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The Proven Method for Successfully Implementing a New CRM: Part 3: (Prepare for Launch)

The two most overlooked parts of a CRM implementation, above all others, are documentation & training. Funnily enough, those are also some of the most crucial factors when it comes to guaranteeing long-term success and utility.

In our previous articles, (Part I & Part II), we covered how to prepare your organization for the technology and how to prepare that tech for the organization. Now we’ll cover how to build a framework to teach your team to use these tools.

We’ve done a ton of these implementations at Central Metric and training is consistently where the plot is lost. All of that investment and time means nothing if your team can’t use the new tech. Miscommunication and misaligned expectations at this stage can lead to confusion and inefficiencies. Training minimizes misalignments.

It is understandable that busy professionals don’t want to sacrifice an entire day for CRM training and that Executives prefer to work only with the high-level information on a dashboard. However, spending time reviewing how this software will work for each function will prevent future headaches. Not everyone has to be a Salesforce Superstar with a robust Trailhead Account. But everyone will interact with the CRM in their own way. Teach them how to do so effectively.

The organizational stakeholders we are going to address here are: Executives/Managers, Administrators, and Representatives. These are broad functional groups that can be fulfilled by whole teams in large enterprises or one person in a growing startup. Read on, and decide how you fit in.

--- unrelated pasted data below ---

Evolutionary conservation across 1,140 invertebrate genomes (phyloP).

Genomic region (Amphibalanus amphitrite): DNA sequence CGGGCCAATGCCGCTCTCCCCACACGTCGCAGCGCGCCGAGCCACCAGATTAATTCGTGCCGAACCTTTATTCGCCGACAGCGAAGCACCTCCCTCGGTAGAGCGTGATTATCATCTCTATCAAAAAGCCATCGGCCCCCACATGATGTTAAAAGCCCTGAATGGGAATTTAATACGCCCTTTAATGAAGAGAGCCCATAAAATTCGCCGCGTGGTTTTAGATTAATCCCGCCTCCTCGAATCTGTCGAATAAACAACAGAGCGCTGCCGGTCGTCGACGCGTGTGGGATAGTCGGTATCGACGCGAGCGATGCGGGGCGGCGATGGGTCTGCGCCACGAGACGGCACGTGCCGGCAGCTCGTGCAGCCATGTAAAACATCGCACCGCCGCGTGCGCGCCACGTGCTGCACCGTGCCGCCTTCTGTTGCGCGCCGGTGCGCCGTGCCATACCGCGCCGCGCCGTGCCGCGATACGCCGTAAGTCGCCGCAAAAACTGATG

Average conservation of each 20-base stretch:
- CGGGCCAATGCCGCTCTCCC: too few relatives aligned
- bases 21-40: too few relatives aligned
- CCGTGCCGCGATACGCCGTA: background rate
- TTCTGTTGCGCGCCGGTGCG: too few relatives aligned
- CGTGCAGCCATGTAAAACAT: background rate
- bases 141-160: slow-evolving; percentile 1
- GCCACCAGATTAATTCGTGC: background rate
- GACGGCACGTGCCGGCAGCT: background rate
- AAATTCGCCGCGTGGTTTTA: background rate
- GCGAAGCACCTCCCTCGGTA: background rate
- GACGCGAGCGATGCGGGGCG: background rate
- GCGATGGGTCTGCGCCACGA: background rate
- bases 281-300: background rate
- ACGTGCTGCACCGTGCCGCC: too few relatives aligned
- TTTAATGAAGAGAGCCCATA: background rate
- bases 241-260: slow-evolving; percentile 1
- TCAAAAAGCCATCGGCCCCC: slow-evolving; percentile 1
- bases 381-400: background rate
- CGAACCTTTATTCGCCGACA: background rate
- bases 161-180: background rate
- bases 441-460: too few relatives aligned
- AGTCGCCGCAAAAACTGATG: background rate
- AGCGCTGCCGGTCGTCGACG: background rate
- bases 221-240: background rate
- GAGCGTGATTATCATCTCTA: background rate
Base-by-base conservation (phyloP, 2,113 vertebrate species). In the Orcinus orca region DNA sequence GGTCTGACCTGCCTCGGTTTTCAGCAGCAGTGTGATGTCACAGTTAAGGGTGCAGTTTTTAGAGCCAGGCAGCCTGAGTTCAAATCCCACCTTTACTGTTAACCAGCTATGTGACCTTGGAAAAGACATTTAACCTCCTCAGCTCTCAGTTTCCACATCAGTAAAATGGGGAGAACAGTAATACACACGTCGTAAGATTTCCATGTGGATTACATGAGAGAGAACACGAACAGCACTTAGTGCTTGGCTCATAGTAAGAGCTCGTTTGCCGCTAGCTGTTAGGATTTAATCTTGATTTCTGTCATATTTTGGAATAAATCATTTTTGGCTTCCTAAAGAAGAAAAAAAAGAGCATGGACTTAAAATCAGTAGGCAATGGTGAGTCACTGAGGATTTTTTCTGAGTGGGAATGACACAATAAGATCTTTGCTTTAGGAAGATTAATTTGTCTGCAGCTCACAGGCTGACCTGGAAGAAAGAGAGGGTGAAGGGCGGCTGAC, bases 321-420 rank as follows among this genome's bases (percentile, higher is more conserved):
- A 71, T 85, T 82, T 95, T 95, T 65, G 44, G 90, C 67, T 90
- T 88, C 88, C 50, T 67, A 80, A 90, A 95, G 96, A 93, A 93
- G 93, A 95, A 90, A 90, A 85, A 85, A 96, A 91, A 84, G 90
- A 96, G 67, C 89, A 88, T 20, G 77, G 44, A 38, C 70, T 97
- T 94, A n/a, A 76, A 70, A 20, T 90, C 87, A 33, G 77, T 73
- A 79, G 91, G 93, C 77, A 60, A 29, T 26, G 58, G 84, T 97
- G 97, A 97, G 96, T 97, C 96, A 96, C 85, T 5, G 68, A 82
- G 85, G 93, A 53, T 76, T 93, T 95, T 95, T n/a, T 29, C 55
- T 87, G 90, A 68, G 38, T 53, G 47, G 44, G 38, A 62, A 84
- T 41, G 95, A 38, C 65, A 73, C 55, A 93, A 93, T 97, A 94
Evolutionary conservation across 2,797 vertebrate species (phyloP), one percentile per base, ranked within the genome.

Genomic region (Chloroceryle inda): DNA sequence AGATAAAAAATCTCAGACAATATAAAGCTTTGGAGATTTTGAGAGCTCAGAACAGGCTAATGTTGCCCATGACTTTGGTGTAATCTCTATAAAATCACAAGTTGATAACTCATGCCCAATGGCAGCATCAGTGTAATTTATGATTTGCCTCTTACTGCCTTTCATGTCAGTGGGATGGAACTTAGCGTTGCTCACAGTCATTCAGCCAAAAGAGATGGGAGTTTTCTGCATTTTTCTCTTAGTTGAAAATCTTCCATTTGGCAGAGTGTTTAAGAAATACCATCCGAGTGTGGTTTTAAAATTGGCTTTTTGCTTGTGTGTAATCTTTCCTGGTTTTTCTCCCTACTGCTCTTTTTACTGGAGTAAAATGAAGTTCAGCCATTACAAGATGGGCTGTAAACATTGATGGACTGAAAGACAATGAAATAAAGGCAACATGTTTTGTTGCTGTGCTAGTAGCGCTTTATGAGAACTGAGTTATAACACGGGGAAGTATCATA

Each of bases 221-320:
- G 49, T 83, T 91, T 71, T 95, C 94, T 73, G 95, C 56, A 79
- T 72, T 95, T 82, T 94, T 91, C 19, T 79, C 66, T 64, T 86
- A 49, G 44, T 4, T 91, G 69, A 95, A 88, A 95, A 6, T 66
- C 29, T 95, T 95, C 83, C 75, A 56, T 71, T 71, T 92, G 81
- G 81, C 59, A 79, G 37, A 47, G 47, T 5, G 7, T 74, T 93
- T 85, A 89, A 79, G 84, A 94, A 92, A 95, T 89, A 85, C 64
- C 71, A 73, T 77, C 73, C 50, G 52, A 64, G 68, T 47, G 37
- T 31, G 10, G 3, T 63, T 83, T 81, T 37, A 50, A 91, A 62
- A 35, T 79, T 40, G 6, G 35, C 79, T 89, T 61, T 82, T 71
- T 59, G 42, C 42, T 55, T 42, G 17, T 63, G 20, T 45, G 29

Executives and Managers are too busy for the minutiae of your CRM. They have many functions to oversee, and at the end of the day, they just want their reports. This makes sense. They’re trying to keep the lights on! That being said, at some point, these leaders always have trouble understanding how to manipulate those same reports to measure company health and performance. Many assume they do not need training after the CRM has been implemented, but then try (and fail) to customize the parts of the system most relevant to them. Every CRM consultant has had an Executive client or two who skipped the training, and then began reaching out almost hourly for small changes. Choose to empower your Executives from the start with the knowledge they need to manage their reports.

Leaders can absolutely have a limited account if they want to. They don’t need a system admin account or any of the complexities that come with it. They won’t be updating fields, layouts, user permissions, or automations. Limited accounts can usually fulfill their needs, and training someone to use a limited account makes your job that much easier! At the very least, teach them what issues they can solve on their own, and which ones will require help from your administrator. Senior management will be more than happy with limited accounts if they have easy access to the reports they need and the ability to manipulate that data to answer more questions.

Middle management will also need further training compared to Executives with regard to keeping daily tabs on their team of representatives. They need transparency into the data entry process by their reps to ensure accuracy is achieved, as well as reporting on activities and outcomes at the individual level. Training your Management and Executives on the CRM will take time, but pays off in saved time (and stress) over the long run.


In this context, consider administrators as your CRM experts. That may be difficult considering the many functions they work with, and all of the other systems they are likely owning. So, you will have to invest in your admins and give them ownership of the tech stack. I’ll say it one more time in case you skipped that part: Invest. In. Your. Admins.